Stacy Mullen-Deland (center) gives an account of health issues faced by her children as Jill Savery (left) and attorney Sean Gamble listen during a press conference in downtown Seattle on Jan. 3, 2018. Mullen-Deland and 35 others sued Monsanto and the state on Tuesday, alleging a toxic environment at Sky Valley in Monroe has made them sick. (David Rzegocki)

Stacy Mullen-Deland (center) gives an account of health issues faced by her children as Jill Savery (left) and attorney Sean Gamble listen during a press conference in downtown Seattle on Jan. 3, 2018. Mullen-Deland and 35 others sued Monsanto and the state on Tuesday, alleging a toxic environment at Sky Valley in Monroe has made them sick. (David Rzegocki)

Jury: Monsanto must pay $857M over PCBs in Monroe school

Hundreds of students, parents, teachers and staff have sued over harmful chemicals at the Sky Valley Education Center.

 

MONROE — A King County jury awarded $857 million to women who claimed exposure to harmful chemicals manufactured by Monsanto at the Sky Valley Education Center, the latest resolution in extensive litigation that has cost the chemical giant upward of $1.7 billion.

The verdict, first reported by Law360 and Reuters, comes in the form of $784 million in punitive damages and $73 million in compensatory damages to seven plaintiffs, following a two-month trial in King County Superior Court.

Hundreds of students, parents, teachers and staff have sued Bayer Pharmaceuticals — which acquired Monsanto in 2018 — over polychlorinated biphenyls, or PCBs, that leaked from light fixtures at the Monroe school. They claim brain injuries and other health issues stemming from the exposure that officials allowed to fester, a Seattle Times investigation found.

Banned in 1979 by the federal Environmental Protection Agency, the manmade chemicals were used in fluorescent light ballasts. Monsanto produced the PCBs, also known as Aroclors.

When Sky Valley was built in 1950, some 95% of the light ballasts had PCBs, according to court documents. For years, teachers and students noticed brown, oily liquid leaking from the light fixtures. Staff would put trash cans underneath and tell pupils to stay away.

Lawsuits across the country have claimed Monsanto covered up the risks of chemical exposure, including cancer and other illnesses.

In 1955, for example, a Monsanto scientist reportedly urged his superiors to approve testing of PCBs.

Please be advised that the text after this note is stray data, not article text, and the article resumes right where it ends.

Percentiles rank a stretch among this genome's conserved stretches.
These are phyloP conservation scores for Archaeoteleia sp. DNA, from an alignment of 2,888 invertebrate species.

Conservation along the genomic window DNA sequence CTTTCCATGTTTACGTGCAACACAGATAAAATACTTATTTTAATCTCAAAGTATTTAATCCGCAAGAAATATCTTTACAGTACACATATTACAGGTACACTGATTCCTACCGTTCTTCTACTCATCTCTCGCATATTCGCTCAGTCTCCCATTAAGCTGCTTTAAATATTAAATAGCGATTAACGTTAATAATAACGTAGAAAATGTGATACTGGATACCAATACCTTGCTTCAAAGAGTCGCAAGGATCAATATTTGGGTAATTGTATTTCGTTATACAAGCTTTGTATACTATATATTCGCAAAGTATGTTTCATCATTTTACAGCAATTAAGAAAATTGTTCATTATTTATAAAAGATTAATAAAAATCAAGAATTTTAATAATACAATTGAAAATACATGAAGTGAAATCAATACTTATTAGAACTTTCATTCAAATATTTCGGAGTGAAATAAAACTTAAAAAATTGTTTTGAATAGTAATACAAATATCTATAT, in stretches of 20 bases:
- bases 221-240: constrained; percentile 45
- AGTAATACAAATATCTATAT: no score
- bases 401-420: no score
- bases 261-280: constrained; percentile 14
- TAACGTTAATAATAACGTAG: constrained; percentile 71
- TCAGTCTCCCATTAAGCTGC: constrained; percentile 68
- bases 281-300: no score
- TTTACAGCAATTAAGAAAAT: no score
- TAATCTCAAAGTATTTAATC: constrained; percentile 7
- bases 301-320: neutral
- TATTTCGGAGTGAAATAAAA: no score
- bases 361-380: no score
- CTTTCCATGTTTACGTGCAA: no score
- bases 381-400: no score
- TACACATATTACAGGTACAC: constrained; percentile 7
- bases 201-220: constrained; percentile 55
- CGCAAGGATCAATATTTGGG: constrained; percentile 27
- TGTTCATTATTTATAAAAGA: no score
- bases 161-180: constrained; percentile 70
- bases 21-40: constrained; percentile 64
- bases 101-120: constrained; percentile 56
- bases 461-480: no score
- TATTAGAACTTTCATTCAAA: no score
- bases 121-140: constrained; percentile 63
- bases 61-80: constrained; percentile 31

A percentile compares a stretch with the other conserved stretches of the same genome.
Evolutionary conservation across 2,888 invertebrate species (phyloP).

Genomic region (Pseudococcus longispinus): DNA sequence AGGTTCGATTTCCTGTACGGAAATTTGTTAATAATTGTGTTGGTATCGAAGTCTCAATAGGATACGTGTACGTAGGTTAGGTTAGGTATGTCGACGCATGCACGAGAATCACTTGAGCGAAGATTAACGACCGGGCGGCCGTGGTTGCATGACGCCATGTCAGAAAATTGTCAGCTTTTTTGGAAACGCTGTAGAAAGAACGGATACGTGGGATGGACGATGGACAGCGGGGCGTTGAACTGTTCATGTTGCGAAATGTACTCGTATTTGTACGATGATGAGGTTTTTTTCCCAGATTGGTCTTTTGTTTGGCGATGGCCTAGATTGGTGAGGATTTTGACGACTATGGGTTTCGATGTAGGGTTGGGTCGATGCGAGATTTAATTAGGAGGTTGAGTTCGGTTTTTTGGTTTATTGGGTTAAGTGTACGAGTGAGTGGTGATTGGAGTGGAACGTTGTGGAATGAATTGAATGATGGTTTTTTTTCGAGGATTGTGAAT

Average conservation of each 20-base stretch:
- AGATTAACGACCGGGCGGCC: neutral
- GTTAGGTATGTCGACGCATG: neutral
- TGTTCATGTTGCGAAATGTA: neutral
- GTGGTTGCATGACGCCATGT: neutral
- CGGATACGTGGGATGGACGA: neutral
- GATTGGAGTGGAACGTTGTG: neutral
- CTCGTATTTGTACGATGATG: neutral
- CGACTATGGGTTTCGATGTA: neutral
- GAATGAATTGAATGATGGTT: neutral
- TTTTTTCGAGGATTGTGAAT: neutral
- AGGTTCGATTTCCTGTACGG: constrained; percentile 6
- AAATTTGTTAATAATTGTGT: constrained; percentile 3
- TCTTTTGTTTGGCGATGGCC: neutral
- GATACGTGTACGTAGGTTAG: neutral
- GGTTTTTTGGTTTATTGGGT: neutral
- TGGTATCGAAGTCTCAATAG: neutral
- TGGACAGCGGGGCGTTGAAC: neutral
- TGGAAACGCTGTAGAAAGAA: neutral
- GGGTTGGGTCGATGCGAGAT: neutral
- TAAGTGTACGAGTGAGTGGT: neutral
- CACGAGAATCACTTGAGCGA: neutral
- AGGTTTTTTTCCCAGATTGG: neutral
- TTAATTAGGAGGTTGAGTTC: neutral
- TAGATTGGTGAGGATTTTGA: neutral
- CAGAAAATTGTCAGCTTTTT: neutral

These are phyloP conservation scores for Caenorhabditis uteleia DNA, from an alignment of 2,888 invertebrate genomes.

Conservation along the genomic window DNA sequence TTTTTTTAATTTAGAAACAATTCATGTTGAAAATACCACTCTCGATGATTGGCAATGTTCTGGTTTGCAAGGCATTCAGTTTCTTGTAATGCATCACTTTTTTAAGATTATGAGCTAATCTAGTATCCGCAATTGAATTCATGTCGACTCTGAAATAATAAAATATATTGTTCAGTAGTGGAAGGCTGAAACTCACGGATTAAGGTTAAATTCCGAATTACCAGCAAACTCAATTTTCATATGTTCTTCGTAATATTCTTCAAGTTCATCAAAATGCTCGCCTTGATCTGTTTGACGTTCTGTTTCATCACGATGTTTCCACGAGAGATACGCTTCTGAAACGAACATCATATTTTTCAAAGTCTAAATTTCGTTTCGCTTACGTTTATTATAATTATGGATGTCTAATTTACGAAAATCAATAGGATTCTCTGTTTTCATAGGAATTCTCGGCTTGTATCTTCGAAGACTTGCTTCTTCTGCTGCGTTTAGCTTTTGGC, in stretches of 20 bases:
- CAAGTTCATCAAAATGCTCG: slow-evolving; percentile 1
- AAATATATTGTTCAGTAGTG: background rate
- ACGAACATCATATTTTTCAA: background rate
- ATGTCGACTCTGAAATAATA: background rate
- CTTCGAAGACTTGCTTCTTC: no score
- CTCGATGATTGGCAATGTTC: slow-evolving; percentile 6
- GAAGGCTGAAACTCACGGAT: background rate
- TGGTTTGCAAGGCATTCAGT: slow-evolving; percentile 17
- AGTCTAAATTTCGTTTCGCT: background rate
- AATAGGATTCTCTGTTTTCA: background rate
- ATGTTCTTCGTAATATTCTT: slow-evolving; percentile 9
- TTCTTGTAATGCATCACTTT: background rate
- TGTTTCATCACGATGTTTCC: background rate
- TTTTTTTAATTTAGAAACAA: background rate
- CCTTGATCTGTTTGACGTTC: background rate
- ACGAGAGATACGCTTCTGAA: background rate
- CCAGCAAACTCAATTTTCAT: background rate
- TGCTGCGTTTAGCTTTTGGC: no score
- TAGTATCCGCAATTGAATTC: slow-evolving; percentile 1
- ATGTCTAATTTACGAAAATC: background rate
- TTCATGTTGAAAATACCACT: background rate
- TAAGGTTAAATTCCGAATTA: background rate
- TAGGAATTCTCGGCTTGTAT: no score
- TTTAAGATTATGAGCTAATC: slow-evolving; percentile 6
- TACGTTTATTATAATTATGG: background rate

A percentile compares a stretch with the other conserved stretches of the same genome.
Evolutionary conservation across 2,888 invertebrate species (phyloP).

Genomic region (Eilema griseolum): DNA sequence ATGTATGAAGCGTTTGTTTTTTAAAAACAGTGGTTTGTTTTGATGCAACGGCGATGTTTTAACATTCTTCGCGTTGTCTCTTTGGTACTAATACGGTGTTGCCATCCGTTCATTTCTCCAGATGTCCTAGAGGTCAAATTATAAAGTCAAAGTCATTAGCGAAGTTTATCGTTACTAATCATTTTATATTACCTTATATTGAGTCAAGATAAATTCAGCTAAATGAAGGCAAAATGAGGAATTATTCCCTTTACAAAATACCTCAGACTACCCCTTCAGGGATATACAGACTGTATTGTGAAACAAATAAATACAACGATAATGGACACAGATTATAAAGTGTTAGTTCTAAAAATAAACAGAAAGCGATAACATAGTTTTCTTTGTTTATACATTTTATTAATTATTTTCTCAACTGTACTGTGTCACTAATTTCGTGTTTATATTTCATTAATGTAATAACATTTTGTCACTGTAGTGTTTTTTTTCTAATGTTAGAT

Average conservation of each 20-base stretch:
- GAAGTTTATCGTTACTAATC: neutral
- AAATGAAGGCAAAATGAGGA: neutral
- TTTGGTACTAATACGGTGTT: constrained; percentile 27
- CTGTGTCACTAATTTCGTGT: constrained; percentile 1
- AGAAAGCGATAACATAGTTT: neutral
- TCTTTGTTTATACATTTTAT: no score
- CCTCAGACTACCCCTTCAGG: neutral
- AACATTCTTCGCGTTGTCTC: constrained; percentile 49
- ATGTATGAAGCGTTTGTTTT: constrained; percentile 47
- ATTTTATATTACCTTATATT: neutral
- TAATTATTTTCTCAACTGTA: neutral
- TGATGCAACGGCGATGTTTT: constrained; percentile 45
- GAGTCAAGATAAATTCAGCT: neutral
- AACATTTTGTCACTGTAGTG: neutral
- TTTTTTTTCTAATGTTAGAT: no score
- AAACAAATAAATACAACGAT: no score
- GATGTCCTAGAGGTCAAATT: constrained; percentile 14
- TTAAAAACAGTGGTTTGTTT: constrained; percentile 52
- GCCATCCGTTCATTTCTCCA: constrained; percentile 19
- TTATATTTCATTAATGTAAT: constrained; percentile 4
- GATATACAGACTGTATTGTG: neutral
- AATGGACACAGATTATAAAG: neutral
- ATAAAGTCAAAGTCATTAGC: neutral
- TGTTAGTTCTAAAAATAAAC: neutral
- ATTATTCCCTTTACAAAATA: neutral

“We know Aroclors are toxic,” the scientist wrote, according to court filings.

It took until 1977 for the company to stop producing PCBs, under intense regulatory pressure.

Jill Savery, one of the plaintiffs in this case, told reporters in 2018 that she felt Sky Valley was “poisoning” her and her children. One of her daughters passed out at school. And her oldest daughter started carrying a mask because she was so sensitive to scents and chemicals. That wasn’t a problem before she spent time in the Sky Valley buildings, Savery said.

All seven plaintiffs reported nervous system dysfunction related to learning or teaching in the Sky Valley Education Center.

“No one who heard this evidence would ever change places with any of these people in exchange for all the money the jury awarded,” Henry Jones, a lawyer for the plaintiffs from the Friedman Rubin law firm, said in an email Monday.

In a statement, Monsanto said it will appeal the verdict.

“The objective evidence in this case, including blood, air and other tests, demonstrates that plaintiffs were not exposed to unsafe levels of PCBs, and PCBs could not have caused their alleged injuries,” the company said Monday.

Time after time, juries in recent years have found Monsanto liable for injuries reported by students and staff who studied in or worked at the school.

In 2021, three Monroe teachers were awarded $185 million. Last year, a jury handed down a $275 million verdict involving 10 students and parents.

And last month, yet another jury found Monsanto owed $165 million to a group of school employees.

The total payouts from Monsanto come to a staggering $1.74 billion, according to Law360.

Nineteen other cases still await trial in King County Superior Court, Jones said.

Jake Goldstein-Street: 425-339-3439; jake.goldstein-street@heraldnet.com; Twitter: @GoldsteinStreet.

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